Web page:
September 3, 1933 – August 13, 2013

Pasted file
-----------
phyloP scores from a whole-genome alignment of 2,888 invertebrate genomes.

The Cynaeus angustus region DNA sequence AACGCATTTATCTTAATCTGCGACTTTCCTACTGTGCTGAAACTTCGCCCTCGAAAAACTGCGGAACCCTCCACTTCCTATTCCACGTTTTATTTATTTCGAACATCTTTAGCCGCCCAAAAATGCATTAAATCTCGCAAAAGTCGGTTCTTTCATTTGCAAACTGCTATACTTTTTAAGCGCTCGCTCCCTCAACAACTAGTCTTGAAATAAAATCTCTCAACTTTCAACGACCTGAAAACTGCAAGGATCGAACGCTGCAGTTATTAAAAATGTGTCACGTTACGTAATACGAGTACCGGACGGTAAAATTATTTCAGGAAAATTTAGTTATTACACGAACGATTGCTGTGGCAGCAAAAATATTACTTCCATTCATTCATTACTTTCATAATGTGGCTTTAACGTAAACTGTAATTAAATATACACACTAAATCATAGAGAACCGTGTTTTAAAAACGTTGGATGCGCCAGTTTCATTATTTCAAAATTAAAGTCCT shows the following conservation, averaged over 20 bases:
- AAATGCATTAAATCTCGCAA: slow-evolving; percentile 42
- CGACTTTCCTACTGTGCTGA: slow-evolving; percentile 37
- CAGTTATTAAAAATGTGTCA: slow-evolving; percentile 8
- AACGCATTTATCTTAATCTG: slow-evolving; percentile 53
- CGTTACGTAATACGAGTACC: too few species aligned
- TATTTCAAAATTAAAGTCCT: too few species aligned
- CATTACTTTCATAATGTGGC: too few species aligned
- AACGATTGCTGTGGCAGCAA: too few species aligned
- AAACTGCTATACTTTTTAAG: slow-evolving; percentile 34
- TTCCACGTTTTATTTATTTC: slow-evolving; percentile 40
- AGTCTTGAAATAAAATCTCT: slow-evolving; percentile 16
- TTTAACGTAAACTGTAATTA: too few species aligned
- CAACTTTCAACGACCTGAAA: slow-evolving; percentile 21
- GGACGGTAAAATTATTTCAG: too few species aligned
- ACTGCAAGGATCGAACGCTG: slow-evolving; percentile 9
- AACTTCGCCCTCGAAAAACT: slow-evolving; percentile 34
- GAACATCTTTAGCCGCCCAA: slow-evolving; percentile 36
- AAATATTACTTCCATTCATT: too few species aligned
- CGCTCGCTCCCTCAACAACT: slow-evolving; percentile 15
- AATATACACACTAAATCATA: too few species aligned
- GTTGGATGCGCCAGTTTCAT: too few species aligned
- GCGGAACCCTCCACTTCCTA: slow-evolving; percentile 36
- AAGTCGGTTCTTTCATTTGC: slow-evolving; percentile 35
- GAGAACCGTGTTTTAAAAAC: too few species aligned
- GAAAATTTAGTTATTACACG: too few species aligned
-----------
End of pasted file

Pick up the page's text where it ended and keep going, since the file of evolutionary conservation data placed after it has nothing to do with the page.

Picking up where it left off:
Tompall Glaser was one of the original so-called “outlaws” of country music. Alongside the likes of Willie Nelson, Waylon Jennings, Johnny Cash, and Billy Joe Shaver, Glaser put Nashville on watch by working, living, and playing outside the mainstream country music rules of the ’70s. Born in Spalding, Nebraska, Glaser initially moved to Nashville with his brothers to sing back up for Marty Robbins. The brothers were also making their own records before Tompall went off on his own. Over the course of his solo career, he released around a dozen albums that included hit country singles like “Put Another Log On The Fire” and “It’ll Be Her.” Perhaps his most famous song however, “Streets Of Baltimore,” found its glory thanks to being covered by the likes of Gram Parsons, Bobby Bare, the Statler Brothers, Charley Pride, and Norah Jones‘ country group, the Little Willies. Meanwhile, Glaser and his brothers opened Glaser Brothers Sound Studio, or as it was affectionately known around town, Hillbilly Central. The compound quickly established itself as the fostering ground for the “outlaw” movement. As it took hold, even RCA Records had to react by releasing Wanted! The Outlaws, a compilation of previously released tracks by Glaser, Nelson, Jennings, and Jessie Colter. Glaser’s contribution, “T For Texas,” reached #36 on the Country Singles charts and is considered one of the milestones of the era. The album itself, released in 1976, became the first Country album to sell over 1 million copies as it reached #1 on the Country Album charts and #10 on the Pop Album charts. Glaser continued to record with his brothers until 1982 and released one last solo album in 1986 before selling the studio and retiring from the music business altogether. Tompall Glaser died following a long undisclosed illness on August 13, 2013. He was 79.
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